3.  Think Clean & Fresh!  The beach on a crystal blue sky day with just a light breeze blowing in off of the water.  The morning stroll through the yard or park with the dew still on the grass and the sweet stillness from the night air lingering.  The crisp mountain air breathed in during a drive through the hills.  These are some of the images of summer we think of when we talk about clean & fresh, and you can find these scents and fragrances in a new perfume to try out also.  CLEAN makes a number of wonderful perfumes that fit into this category that you may want to check out.  You may also want to consider Thunderstorm by Demeter Fragrance Library, Aqua Motu by Comptoir Sud Pacifique, and Dolce & Gabbana’s Light Blue Pour Homme.

4.  Don’t forget the Guys!  Want to give your husband, boyfriend, dad, brother, or any other male in your life a new scent for summer?  There are many different colognes that will help fit the bill for him as well, and give him a chance to try out something different.  My personal favorite is Tommy Bahama’s Very Cool, but there are so many more these days to choose from.  Nautica’s Blue, AQVA Pour Homme by Bulgari, Erolfa by Creed, Tommy Summer and Tommy Summer Beach Chair by Tommy Hilfiger, and Capri Orange by Acqua di Parma are all excellent choices.

So, go out there and have some fun with a new scent — it’s summertime!!

 

The Sense of Smell and the Sexes 06/01/2010

Filed under: Uncategorized — eventscentsllc @ 2:03 pm
Tags: , , , , , , ,

I was reading a very interesting article written on the various aspects of our sense of smell, and one of the chapters I came across in the article talked a bit about the differences in smelling capability between men and women.  I was unaware of many of the aspects it talked about, and am intrigued enough to want to continue hunting for more information on this topic.  However, to help get everyone started here is the excerpt from the report itself regarding smell and the sexes … you’ll find a link at the bottom to the entire article online.

Sex-differences

On standard tests of smelling ability – including odour detection, discrimination and identification – women consistently score significantly higher than men. One researcher has claimed that the superior olfactory ability of females is evident even in newborn babies.

One study suggests that sex-difference findings may not be entirely reliable, and that sex differences in olfactory prowess may apply to some odours but not others.  It is also possible, however, that many studies have not taken account of the changes in female sensitivity to smell during the menstrual cycle.  It is known that female sensitivity to male pheromones (scented sex hormones), for example, is 10,000 times stronger during ovulation than during menstruation.  It may be that female smell-sensitivity is also generally more acute during this phase. (It has been shown that other senses such as hearing are more acute around ovulation, when women can also hear slightly higher frequencies than at other times.)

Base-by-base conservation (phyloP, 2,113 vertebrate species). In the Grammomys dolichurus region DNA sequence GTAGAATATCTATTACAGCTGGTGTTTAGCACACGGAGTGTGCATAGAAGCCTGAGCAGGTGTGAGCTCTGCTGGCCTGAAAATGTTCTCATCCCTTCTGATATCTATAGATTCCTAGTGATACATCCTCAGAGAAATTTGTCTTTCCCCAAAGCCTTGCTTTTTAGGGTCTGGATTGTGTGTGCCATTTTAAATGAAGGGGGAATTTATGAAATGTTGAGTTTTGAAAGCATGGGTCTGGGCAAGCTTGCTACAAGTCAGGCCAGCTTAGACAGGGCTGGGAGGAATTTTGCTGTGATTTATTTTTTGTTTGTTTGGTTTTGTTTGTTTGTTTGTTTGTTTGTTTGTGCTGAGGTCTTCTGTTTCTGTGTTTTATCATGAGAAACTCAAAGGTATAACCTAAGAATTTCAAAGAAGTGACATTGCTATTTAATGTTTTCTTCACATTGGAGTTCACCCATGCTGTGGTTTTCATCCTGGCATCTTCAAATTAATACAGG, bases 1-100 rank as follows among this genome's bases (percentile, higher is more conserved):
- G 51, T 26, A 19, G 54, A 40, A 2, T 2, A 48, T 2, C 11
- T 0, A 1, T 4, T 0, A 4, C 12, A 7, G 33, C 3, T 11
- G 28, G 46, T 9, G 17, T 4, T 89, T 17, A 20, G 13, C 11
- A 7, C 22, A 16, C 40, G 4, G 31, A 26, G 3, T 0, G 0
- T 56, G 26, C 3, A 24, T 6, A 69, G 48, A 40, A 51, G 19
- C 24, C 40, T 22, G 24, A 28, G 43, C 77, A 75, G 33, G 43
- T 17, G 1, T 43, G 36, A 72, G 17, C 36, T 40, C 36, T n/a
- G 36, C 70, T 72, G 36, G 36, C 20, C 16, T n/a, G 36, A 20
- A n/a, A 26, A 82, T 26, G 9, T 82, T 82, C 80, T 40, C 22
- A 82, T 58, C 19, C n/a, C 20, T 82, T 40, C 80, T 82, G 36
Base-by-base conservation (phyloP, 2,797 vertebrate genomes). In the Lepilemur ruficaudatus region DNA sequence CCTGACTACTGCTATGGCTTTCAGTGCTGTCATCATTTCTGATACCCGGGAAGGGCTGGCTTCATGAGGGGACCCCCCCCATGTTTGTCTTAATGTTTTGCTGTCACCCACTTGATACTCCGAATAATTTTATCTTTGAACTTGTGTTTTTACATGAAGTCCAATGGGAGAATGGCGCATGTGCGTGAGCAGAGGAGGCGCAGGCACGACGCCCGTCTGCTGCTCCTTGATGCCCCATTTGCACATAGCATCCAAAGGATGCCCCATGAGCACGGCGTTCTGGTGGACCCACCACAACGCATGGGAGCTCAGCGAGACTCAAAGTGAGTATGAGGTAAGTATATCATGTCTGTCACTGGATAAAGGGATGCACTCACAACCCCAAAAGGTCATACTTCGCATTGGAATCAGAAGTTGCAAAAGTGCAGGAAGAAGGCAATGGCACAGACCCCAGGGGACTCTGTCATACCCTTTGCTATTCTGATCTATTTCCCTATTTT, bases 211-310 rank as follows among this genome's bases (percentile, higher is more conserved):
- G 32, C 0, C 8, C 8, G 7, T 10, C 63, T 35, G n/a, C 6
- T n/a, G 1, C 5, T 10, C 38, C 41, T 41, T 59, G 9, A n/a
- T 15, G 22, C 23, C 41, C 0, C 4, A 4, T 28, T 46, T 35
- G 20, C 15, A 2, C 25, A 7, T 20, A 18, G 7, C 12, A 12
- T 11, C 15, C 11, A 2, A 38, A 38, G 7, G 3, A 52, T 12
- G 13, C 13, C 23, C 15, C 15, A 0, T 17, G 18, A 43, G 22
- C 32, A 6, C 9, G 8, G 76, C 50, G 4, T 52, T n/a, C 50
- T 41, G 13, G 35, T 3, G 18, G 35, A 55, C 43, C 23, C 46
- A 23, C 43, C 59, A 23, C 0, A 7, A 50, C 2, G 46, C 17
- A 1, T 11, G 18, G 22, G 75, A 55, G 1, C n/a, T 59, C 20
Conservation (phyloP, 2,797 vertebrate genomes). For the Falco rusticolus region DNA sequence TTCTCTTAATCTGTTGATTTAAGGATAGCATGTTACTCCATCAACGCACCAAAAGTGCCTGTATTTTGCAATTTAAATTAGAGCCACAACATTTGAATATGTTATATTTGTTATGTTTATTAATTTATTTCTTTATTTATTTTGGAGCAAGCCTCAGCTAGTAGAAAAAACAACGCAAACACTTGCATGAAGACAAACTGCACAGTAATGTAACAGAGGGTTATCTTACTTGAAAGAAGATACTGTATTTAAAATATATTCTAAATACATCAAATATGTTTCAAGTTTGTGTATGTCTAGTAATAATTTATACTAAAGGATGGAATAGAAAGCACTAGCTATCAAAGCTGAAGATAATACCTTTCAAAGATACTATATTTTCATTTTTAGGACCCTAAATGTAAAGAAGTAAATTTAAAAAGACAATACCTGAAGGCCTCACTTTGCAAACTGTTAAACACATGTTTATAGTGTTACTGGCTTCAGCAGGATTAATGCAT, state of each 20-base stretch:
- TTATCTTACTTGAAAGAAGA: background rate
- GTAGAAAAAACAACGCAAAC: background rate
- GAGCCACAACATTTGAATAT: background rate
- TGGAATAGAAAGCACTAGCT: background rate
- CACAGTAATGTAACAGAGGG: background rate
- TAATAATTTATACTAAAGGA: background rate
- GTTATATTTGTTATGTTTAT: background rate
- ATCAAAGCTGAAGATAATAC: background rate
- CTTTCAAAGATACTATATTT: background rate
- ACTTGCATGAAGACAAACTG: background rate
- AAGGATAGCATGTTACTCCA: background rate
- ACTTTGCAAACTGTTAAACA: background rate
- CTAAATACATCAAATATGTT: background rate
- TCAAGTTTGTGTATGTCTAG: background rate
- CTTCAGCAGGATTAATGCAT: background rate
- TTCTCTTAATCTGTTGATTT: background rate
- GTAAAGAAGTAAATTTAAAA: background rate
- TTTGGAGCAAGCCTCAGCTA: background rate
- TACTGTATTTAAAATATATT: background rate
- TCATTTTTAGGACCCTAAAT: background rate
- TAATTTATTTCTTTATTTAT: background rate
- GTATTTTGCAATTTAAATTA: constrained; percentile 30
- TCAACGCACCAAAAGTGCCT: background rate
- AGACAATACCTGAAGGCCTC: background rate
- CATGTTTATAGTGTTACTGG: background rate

These fluctuations may account for some inconsistencies in the findings, although hormone cycles cannot explain why female children score higher than male children.  In an experiment at the Hebrew University, Jerusalem, women without children held an unrelated infant in their arms for one hour and then were tested for infant-smell-recognition. Most were successful. The researchers conclude  “This indicates that the ability to identify infants by their odor is a more general human skill than previously realized”.” But they didn’t test men, so it may only be a general female skill.

Other tests have shown, however, that both men and women are able to recognise their own children or spouses by scent.  In one well-known experiment, women and men were able to distinguish T-shirts worn by their marriage partners, from among dozens of others, by scent alone.  Women are also significantly more likely than men to suffer from cacosmia – feeling ill from the smell of common environmental chemicals such as paint and perfume.

For the full article as written by Kate Fox, Director of the Social Issues Research Centre, click here:  The Smell Report – The human sense of smell.
 

Cacosmia — Smelling Horrible Smells that Aren’t There 05/31/2010

The Event Scents new-word-to-be-learned is “Cacosmia”.  Cacosmia comes from the two Greek words kakos (meaning bad or unpleasant) and osme (meaning smell, stink, or odor) and literally translates as “Bad Smell”.  The word Cacosmia is used to describe the olfactory hallucination or illusion of an unpleasant odor, when the unpleasant odor doesn’t exist in reality.  In other words, a person with Cacosmia experiences a horrible or rotten smell when there isn’t one there, and in fact may be substituting the bad smell for a pleasant one that exists.  Some of the worst examples of Cacosmia are the odors of rotting eggs, rotting fish, burning flesh, garlic, garbage and vomit.

Cacosmia is closely associated with, and many times confused with, Cacogeusia, which is the illusion or hallucination of a “Bad Taste”.    Cacosmia is one of many chemosensory disorders and can also be found being described by the term “hallucinated halitosis”.  The opposite of Cacosmia, or the hallucination of a good smell, is called “Agathosma”.